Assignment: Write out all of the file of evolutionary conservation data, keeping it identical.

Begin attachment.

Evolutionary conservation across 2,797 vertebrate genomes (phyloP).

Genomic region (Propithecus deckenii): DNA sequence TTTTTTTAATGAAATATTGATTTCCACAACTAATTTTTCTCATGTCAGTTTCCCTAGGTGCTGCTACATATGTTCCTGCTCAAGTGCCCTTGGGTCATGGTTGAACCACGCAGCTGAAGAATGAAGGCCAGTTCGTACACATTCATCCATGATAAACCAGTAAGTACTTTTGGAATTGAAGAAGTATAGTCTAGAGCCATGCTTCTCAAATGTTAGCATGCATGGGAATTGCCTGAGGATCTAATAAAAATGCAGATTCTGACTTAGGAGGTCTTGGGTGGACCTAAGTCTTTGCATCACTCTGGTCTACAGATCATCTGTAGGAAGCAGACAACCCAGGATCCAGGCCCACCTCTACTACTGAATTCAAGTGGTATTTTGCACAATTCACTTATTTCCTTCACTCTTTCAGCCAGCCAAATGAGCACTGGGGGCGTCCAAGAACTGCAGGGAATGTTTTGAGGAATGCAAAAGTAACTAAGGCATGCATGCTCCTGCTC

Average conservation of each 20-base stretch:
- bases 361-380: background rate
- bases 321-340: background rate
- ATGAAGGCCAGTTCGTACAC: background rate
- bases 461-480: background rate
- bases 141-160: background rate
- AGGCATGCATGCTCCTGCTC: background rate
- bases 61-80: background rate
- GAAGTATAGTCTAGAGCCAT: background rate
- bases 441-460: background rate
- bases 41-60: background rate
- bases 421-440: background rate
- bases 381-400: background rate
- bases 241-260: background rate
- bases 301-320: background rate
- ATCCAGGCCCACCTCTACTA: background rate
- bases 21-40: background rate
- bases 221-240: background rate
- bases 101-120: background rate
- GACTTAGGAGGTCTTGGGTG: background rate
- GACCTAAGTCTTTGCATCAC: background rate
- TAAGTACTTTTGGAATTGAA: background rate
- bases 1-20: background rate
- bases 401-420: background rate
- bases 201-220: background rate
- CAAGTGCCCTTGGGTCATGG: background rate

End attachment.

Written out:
Evolutionary conservation across 2,797 vertebrate genomes (phyloP).

Genomic region (Propithecus deckenii): DNA sequence TTTTTTTAATGAAATATTGATTTCCACAACTAATTTTTCTCATGTCAGTTTCCCTAGGTGCTGCTACATATGTTCCTGCTCAAGTGCCCTTGGGTCATGGTTGAACCACGCAGCTGAAGAATGAAGGCCAGTTCGTACACATTCATCCATGATAAACCAGTAAGTACTTTTGGAATTGAAGAAGTATAGTCTAGAGCCATGCTTCTCAAATGTTAGCATGCATGGGAATTGCCTGAGGATCTAATAAAAATGCAGATTCTGACTTAGGAGGTCTTGGGTGGACCTAAGTCTTTGCATCACTCTGGTCTACAGATCATCTGTAGGAAGCAGACAACCCAGGATCCAGGCCCACCTCTACTACTGAATTCAAGTGGTATTTTGCACAATTCACTTATTTCCTTCACTCTTTCAGCCAGCCAAATGAGCACTGGGGGCGTCCAAGAACTGCAGGGAATGTTTTGAGGAATGCAAAAGTAACTAAGGCATGCATGCTCCTGCTC

Average conservation of each 20-base stretch:
- bases 361-380: background rate
- bases 321-340: background rate
- ATGAAGGCCAGTTCGTACAC: background rate
- bases 461-480: background rate
- bases 141-160: background rate
- AGGCATGCATGCTCCTGCTC: background rate
- bases 61-80: background rate
- GAAGTATAGTCTAGAGCCAT: background rate
- bases 441-460: background rate
- bases 41-60: background rate
- bases 421-440: background rate
- bases 381-400: background rate
- bases 241-260: background rate
- bases 301-320: background rate
- ATCCAGGCCCACCTCTACTA: background rate
- bases 21-40: background rate
- bases 221-240: background rate
- bases 101-120: background rate
- GACTTAGGAGGTCTTGGGTG: background rate
- GACCTAAGTCTTTGCATCAC: background rate
- TAAGTACTTTTGGAATTGAA: background rate
- bases 1-20: background rate
- bases 401-420: background rate
- bases 201-220: background rate
- CAAGTGCCCTTGGGTCATGG: background rate